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Leading Medicine Magazine, Vol 7, No 1 - 2013

He’s been happy with the results. “I was through jogging 10 years ago. But I still walk, do stairs, use the treadmill, and go out and walk — because I still like to work out. It obviously took a lot of pain away, and I really walk now without a limp.” BETTER APPLIANCES The improving quality of the prosthetic joints themselves is another reason for the increased number of joint replacements in younger patients. Simply put, the joints are less likely to need early repair or replacement — even when the initial surgery is performed on a relatively young patient. “I’ve been here at Methodist 22 years, and there have been dramatic improvements in the materials,” says Mathis. “We have better ability to fi x the implants to the bone, so they don’t come loose. And we have much better materials that have dramatically lowered wear. So we have greater expectations that I can put a hip or a knee in a younger patient, and it lasts longer than if I’d done that 10 or 15 years ago.” A particular advancement has come in the plastics used on the weight-bearing surfaces of prosthetic joints. Today’s standard is a very dense high-molecular-weight crosslinked polyethylene — strengthened during manufacturing through the application of focused doses of radiation. These innovations are the result of close collaboration between surgeons and designers, and Methodist is one of only a few hospitals nationally to encourage and support such endeavors. Methodist surgeons have been instrumental in the development and use of 25 hip and knee replacement procedures, three generations of hip replacement devices and more than 20 hip implant projects. Seventeen percent of all hip and knee replacement and revision surgeries in Houston — and fi ve percent of those in Texas — are performed at Methodist, more than at any other hospital in Texas. SURGICAL IMPROVEMENTS Joint replacement surgery was once a highly invasive process. Improvements in surgical methods and tools, however, have made the surgical process more minimally invasive than conventional surgery. “The surgery has defi nitely become more refi ned; although, the general concepts are still the same,” Incavo points out. “You expose the joint, you take out and repair the damaged areas, then reconstruct it with the replacement parts — we just do it in a much more sophisticated manner; the surgical approach is much less invasive than it used to be.” Dr. Kenneth Mathis Another important development — and one that has helped to make joint replacement surgery more acceptable to many patients — is better pain management. “We’ve had dramatic improvement in pain, just in the last fi ve to seven years,” says Mathis. “With the newer (pain) blocks that we’re doing, what’s called multimodal pain management, we’ve eliminated IV narcotics from the orthopedic joint replacement fl oor. We’ve got people all night, the next day, saying, ‘Hey, I’ve got no pain.’ With something that used to be incredibly painful. So that’s exciting.” These improvements in surgery have translated into speedier recoveries as well. “The pain management we’ve had, and the smaller incisions that we’ve had, have led us to be able to do rehab much quicker,” adds Dr. Carl Hicks, an orthopedic surgeon at Methodist Sugar Land Hospital and chairman of Methodist Orthopedic Specialists of Texas. “People are up and moving and going again more quickly.” Dreyfus started with walking. “The minute I got back from the hospital, I got up and went up and down my block several times a day,” she says. “I started getting back on the bike at the gym about three weeks after surgery, and I increased my workout every day by fi ve minutes.” RETURNING TO ACTIVITY The trend toward joint replacement in younger patients refl ects differing expectations, better appliances and better surgeries. Given demographic and lifestyle trends, the shift shows little sign of tapering off. Younger patients like Debby Dreyfus are putting their new joints to active use. In fact, she works several days a week as a personal trainer — leading spin classes and training clients in proper resistance training technique. Dreyfus describes the results of her hip replacement surgery in simple terms. “I got my life back,” she says. “I can do, for the most part, anything I want to do. I’m not supposed to do yoga, and I’m not supposed to do anything high-impact. But I can adjust my workout to my personal needs. “And having looked at when I did the hip replacement versus how many years I let pass, had I known how much better I would have felt — how I feel now, after the surgery — I probably should have done it earlier than I did!” n To learn more or to schedule an appointment with a specialist, visit methodistorthopedics.com. 38 methodisthealth.com/leadingmedicine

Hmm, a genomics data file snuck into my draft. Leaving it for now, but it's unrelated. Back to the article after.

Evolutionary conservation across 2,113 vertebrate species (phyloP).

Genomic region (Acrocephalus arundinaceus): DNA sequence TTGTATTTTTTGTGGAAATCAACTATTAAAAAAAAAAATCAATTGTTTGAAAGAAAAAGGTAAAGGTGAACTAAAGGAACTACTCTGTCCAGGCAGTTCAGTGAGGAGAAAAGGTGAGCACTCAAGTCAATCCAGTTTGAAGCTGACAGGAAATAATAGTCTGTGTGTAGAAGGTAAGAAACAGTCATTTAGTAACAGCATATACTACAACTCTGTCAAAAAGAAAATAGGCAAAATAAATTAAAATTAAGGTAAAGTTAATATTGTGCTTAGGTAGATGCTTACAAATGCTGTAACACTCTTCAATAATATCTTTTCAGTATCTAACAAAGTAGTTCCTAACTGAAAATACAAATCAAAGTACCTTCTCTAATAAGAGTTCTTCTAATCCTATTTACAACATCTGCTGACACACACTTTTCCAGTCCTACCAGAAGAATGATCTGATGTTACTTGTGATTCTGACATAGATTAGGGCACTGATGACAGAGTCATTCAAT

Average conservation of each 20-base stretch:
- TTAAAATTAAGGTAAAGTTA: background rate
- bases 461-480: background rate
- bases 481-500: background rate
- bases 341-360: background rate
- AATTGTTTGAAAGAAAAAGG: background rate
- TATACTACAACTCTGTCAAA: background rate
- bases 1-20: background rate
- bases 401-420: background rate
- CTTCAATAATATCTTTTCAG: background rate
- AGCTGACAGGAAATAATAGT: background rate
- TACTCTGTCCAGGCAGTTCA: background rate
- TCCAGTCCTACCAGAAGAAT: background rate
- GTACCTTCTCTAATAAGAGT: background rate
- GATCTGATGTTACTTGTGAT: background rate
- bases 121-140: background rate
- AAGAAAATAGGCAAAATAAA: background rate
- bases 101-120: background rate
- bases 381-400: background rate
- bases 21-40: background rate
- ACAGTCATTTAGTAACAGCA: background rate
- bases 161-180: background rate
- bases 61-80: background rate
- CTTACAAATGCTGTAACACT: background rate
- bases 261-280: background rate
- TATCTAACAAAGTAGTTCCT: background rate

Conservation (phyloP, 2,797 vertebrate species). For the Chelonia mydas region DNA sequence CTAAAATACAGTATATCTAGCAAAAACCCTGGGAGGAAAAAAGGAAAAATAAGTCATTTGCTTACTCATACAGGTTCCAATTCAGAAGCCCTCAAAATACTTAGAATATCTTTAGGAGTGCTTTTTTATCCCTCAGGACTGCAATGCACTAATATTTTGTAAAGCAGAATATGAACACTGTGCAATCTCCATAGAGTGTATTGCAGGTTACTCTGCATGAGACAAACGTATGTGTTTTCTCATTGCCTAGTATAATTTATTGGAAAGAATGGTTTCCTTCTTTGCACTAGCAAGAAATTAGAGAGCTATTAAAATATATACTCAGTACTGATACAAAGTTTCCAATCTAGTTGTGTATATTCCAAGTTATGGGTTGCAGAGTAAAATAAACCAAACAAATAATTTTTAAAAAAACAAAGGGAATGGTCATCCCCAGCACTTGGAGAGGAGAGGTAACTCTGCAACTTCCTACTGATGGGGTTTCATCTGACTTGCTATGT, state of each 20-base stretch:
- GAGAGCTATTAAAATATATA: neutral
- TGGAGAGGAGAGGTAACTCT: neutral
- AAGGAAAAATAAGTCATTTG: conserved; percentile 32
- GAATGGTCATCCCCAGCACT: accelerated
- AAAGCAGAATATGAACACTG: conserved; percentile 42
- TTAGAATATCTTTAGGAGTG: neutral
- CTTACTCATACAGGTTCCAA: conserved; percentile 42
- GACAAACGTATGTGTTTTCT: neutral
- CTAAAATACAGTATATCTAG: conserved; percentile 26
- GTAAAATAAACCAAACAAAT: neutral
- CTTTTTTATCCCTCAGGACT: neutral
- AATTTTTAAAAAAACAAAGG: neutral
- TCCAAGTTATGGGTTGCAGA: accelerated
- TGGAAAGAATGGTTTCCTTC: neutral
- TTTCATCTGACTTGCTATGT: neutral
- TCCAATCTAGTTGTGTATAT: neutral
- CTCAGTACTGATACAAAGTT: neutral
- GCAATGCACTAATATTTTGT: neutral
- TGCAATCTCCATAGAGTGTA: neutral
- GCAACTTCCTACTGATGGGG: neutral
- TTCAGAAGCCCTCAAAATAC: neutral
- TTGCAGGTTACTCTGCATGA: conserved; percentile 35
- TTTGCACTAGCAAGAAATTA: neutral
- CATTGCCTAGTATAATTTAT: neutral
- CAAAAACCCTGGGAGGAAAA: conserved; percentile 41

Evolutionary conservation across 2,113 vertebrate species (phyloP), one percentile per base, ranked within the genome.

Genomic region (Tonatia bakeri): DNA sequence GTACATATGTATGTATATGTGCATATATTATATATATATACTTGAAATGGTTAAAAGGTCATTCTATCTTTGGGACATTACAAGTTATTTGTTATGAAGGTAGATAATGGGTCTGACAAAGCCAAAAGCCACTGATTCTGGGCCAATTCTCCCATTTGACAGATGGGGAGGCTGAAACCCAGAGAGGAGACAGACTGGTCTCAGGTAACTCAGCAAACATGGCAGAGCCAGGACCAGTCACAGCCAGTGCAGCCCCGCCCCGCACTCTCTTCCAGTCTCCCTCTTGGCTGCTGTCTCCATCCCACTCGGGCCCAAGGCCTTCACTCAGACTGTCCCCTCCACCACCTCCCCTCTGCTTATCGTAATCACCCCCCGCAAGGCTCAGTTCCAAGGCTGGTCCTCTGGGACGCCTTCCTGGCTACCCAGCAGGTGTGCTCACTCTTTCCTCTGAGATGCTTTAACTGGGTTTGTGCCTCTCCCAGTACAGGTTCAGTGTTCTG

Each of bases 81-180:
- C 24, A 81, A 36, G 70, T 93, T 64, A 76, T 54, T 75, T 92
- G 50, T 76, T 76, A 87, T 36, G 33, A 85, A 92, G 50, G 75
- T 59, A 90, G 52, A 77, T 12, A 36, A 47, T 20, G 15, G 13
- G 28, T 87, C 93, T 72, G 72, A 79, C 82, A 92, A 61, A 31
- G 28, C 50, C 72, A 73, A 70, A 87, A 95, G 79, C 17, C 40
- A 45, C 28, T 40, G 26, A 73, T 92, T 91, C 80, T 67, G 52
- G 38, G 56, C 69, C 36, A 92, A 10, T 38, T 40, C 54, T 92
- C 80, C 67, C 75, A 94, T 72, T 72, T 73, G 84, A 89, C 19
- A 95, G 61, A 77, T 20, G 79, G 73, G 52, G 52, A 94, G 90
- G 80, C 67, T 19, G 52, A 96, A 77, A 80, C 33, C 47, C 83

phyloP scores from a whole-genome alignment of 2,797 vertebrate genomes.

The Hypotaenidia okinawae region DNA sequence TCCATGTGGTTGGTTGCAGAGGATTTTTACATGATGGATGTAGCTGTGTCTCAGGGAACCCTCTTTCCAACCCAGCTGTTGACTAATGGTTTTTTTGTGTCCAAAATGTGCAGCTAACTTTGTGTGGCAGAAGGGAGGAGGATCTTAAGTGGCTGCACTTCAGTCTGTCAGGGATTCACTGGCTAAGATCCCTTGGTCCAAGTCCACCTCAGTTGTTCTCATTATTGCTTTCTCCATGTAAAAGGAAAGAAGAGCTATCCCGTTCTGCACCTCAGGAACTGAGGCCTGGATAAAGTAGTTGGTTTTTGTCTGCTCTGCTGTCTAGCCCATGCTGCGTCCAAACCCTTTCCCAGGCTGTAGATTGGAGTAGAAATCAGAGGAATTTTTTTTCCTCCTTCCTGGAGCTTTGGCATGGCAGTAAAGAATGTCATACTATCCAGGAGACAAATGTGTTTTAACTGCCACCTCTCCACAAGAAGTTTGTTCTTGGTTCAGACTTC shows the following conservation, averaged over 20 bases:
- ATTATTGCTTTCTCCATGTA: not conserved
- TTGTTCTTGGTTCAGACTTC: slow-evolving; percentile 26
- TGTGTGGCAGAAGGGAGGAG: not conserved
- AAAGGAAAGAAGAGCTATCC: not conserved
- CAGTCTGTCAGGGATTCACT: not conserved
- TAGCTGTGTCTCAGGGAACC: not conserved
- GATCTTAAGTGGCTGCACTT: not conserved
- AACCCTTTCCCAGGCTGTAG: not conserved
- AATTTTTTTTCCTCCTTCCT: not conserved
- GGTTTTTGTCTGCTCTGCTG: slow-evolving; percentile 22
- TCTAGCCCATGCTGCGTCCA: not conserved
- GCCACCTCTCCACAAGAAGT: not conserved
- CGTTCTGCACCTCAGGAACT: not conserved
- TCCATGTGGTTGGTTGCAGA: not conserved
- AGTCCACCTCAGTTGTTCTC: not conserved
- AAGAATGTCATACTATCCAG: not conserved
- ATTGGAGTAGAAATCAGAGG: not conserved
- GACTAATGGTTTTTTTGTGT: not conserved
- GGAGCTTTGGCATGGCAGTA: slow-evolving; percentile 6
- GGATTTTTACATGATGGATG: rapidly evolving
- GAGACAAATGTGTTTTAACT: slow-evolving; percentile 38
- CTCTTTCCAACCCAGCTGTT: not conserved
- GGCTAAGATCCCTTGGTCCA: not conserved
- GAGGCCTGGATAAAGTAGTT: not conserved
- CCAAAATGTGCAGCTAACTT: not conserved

Leading Medicine Magazine, Vol 7, No 1 - 2013
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